Five veteran air personalities at NY1 are taking their employer to court. The suit filed this week in Manhattan federal court alleges the women, who range in age from 40 to 61, saw their careers marginalized since Charter Communications took over in 2006.
- Roma Torre is a charter member of NY1 since its debut in 1992. The suit claims she lost four hours per day to a younger woman or man.
- Kristen Shaughnessy (left) is at the cable news channel for 25 years, anchoring since 1995 but taken off the main rotation of shows. Typical she’s a fill-in for perennial morning show Pat Kiernan, or anchoring on the weekends. That is usually in reverse–getting experience to start out as a back-up or on weekends, but not with years in the business, let alone at the same station.
- Vivian Lee is with NY1 since 2008. The former WNBC reporter claims she was dropped from an anchor position this year.
- Jeanine Ramirez is at the station for 23 years as a reporter. However, after complaining about discrimination, the suit alleges she was yanked from morning show fill-in duty.
- Amanda Farinacci, the Staten Island reporter.
The civil suit claims the talent collectively has logged more than 100 years at NY1.
A spokesperson for Charter says in a statement, “NY1 is a respectful and fair workplace and we’re committed to providing a work environment in which all our employees are valued and empowered.”
Kiernan touched on the lawsuit during his In the Papers segment, although he declined to the specific bombshell allegations.
What the face of NY1 did tell viewers was: “I want to be even-handed with this, so I’m not going to summarize their allegations, nor am I going to summarize the company’s response. I wanted you to be aware of the story so you can have a look at it yourself.”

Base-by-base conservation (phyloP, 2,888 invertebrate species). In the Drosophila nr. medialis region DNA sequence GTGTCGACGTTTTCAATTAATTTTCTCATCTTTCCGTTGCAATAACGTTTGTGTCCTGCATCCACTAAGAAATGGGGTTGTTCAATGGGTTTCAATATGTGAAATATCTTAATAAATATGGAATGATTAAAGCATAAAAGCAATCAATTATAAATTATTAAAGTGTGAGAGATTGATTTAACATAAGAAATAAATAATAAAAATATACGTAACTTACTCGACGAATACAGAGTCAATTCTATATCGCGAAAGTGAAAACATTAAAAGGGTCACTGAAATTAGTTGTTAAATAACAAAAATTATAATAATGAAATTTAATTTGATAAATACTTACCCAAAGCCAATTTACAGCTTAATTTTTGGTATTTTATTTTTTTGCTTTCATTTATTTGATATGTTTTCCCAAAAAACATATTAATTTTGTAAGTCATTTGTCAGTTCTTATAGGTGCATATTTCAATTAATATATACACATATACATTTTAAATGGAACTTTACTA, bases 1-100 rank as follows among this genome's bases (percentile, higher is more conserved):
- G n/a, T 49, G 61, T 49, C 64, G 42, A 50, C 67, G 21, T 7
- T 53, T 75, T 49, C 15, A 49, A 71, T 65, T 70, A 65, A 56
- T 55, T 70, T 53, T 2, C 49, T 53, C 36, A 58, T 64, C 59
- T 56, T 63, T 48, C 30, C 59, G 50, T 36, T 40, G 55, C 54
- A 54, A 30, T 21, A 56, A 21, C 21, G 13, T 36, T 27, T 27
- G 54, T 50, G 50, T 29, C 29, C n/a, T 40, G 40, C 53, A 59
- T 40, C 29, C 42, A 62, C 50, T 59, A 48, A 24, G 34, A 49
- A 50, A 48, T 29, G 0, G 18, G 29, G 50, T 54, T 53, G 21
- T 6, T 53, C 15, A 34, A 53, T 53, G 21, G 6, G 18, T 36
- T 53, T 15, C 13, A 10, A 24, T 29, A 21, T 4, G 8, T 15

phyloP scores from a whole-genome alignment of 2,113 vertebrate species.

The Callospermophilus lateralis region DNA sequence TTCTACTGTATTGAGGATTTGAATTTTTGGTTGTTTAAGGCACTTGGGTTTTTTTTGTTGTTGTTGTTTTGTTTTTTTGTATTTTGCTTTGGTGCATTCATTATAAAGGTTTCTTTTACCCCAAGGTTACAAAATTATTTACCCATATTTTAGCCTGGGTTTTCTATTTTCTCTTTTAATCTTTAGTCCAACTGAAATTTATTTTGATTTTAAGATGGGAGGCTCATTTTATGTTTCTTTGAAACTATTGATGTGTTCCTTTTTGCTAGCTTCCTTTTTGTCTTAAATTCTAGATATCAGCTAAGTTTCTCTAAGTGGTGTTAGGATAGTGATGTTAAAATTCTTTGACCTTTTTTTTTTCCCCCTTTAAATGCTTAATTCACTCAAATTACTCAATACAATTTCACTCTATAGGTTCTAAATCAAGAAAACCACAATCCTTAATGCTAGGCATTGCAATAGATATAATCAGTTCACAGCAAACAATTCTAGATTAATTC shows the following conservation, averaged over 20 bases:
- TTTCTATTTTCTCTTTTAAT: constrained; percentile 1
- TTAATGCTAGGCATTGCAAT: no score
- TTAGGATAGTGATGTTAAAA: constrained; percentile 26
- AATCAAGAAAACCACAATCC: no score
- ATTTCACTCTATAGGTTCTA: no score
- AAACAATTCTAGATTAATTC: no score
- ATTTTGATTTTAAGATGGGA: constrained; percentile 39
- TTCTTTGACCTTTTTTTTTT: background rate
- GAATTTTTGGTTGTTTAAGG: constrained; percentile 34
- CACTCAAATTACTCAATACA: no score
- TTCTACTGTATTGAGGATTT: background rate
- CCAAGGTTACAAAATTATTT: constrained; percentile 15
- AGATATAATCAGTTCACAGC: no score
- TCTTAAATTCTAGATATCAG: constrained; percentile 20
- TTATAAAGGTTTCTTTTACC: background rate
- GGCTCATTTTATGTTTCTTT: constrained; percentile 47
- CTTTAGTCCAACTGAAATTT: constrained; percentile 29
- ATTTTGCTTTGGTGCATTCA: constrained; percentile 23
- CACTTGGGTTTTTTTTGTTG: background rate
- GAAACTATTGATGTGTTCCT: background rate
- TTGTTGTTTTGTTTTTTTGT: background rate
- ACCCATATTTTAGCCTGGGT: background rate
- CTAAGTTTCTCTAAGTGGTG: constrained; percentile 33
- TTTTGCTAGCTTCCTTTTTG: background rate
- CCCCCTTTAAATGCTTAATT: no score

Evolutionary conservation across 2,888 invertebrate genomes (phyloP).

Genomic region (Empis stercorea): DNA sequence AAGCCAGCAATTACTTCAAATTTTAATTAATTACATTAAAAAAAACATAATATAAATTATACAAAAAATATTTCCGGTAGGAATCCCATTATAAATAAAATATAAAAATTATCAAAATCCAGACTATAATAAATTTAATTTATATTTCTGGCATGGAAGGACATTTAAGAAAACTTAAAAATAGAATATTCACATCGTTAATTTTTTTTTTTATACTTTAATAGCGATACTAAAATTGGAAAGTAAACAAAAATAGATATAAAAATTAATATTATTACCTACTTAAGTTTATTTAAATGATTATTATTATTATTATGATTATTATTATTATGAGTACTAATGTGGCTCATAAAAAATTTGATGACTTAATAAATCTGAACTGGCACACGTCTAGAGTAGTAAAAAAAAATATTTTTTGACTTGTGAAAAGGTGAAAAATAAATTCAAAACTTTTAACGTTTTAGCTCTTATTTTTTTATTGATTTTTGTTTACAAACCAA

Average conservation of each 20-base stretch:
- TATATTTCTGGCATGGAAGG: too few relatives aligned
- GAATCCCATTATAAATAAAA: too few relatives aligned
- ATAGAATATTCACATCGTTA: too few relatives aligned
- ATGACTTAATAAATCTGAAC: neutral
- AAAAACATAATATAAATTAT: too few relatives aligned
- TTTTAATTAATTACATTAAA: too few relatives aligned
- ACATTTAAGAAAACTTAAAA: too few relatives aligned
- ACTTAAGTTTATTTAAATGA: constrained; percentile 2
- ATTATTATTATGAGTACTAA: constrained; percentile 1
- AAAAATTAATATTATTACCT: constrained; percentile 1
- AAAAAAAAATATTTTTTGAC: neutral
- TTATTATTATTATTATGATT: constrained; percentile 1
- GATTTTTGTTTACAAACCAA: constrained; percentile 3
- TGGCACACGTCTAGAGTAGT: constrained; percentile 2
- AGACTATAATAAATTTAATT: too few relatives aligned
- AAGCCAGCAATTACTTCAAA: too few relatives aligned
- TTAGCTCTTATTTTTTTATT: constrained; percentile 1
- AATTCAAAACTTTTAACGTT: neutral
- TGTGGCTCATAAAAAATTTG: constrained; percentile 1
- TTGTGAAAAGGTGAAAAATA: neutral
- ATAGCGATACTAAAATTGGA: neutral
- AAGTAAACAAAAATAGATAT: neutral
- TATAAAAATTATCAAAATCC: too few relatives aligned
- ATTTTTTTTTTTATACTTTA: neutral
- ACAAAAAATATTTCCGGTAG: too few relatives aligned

On a personal note, I first got introduced to Kristen and Amanda as part of a 9/11 10th anniversary remembrance with many in the media. They described the harrowing details of the fateful morning.
“You saw people jumping, just horrible stuff,” Shaughessy told me at the time for FishbowlNY.
Farinacci, who officially joined NY1 weeks just before, came into that day with history of firefighters in the family.
“As I was filming it, looking at it, you’re not really realizing that you’re watching people jump and athey’re dying,” Farinacci said.
A statement from the plantiffs’ lawyer Douglas Wigdor: “Women on TV should accurately reflect women in society and be celebrated at every age, not treated like decoration that can be disposed and replaced with a newer version.”
Widgor added, “[They were clearly] told that their careers are over, as NY1 seems to believe that younger faces, when it comes to women, are a ‘better look’ for the bottom line.”